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ART announces search for new CEO

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ART has announced that Bernard Reilly is stepping down as CEO.

The Australian Retirement Trust (ART) board announced on Thursday that Bernard Reilly has informed them of his intention to leave the fund in February 2024, two years after executing Australia’s largest superannuation merger.

“Bern will leave an incredible legacy, having played an integral role in delivering Australia’s largest superannuation merger to create Australian Retirement Trust back in February 2022,” said ART chair Andrew Fraser.

“Bern has expertly guided Australian Retirement Trust to deliver merger benefits to our more than 2.3 million members and grow funds under administration to more than $260 billion. But I think the thing Bern should be proudest of, and a true testament to his leadership capabilities, is the culture he has helped grow across our organisation.”


Commenting on his decision to depart, Mr Reilly said: “This has been an enormous decision for my family and me, but I know that I am stepping away at the right time for Australian Retirement Trust.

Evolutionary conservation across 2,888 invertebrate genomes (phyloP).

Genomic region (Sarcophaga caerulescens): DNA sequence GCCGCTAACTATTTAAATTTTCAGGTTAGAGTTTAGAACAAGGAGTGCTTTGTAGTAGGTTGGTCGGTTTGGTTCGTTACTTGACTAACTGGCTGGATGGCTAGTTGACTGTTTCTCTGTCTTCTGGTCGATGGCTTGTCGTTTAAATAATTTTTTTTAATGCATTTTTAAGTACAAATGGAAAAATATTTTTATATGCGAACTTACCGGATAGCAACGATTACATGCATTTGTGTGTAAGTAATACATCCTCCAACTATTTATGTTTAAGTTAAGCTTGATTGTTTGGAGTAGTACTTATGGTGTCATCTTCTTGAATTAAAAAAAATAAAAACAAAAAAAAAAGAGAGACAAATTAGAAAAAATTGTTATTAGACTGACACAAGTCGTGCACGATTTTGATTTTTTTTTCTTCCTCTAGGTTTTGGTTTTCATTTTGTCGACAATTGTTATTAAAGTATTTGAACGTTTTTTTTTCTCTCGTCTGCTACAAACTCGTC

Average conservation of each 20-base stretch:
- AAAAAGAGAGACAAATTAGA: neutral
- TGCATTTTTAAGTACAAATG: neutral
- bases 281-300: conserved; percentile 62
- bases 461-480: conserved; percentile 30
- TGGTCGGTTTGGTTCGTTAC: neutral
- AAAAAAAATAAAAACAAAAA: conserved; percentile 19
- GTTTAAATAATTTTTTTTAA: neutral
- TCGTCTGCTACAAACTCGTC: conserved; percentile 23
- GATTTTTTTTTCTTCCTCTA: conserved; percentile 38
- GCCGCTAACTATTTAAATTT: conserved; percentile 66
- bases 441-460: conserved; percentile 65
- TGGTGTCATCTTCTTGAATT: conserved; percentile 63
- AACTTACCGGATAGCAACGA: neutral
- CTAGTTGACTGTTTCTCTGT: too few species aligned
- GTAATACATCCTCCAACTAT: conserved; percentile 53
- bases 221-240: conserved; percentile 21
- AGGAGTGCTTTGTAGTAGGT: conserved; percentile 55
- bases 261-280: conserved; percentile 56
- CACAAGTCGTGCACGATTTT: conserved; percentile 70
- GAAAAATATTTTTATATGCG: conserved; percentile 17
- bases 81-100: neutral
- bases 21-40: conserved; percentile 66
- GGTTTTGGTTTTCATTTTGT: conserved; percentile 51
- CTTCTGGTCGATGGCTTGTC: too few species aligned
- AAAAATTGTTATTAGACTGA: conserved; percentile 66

“This is an exciting time, as Australian Retirement Trust enters its next chapter as one of Australia’s leading superannuation funds, I’m excited to continue watching the fund grow as one of its members.”

The fund confirmed it has now appointed Egon Zehnder to commence a global executive search for a new chief executive officer. Mr Reilly will remain as the fund’s CEO until February 2024, marking two years since the merger.

ART welcomed a further 25,000 members last month following the successful completion of a successor fund transfer (SFT) with Woolworths Group and Endeavour Group.

As a result, ART’s total funds under administration now stand above $260 billion with a total membership of more than 2.3 million.

Speaking to InvestorDaily in July, Andrew Fisher, who is the head of investment strategy at ART, praised the fund’s performance and said it is well positioned for a potential economic downturn.

“The way we’re positioning portfolios at the moment, the way we’re seeing things is that the uncertainty with respect to the inflationary environment is quite challenging,” Mr Fisher said.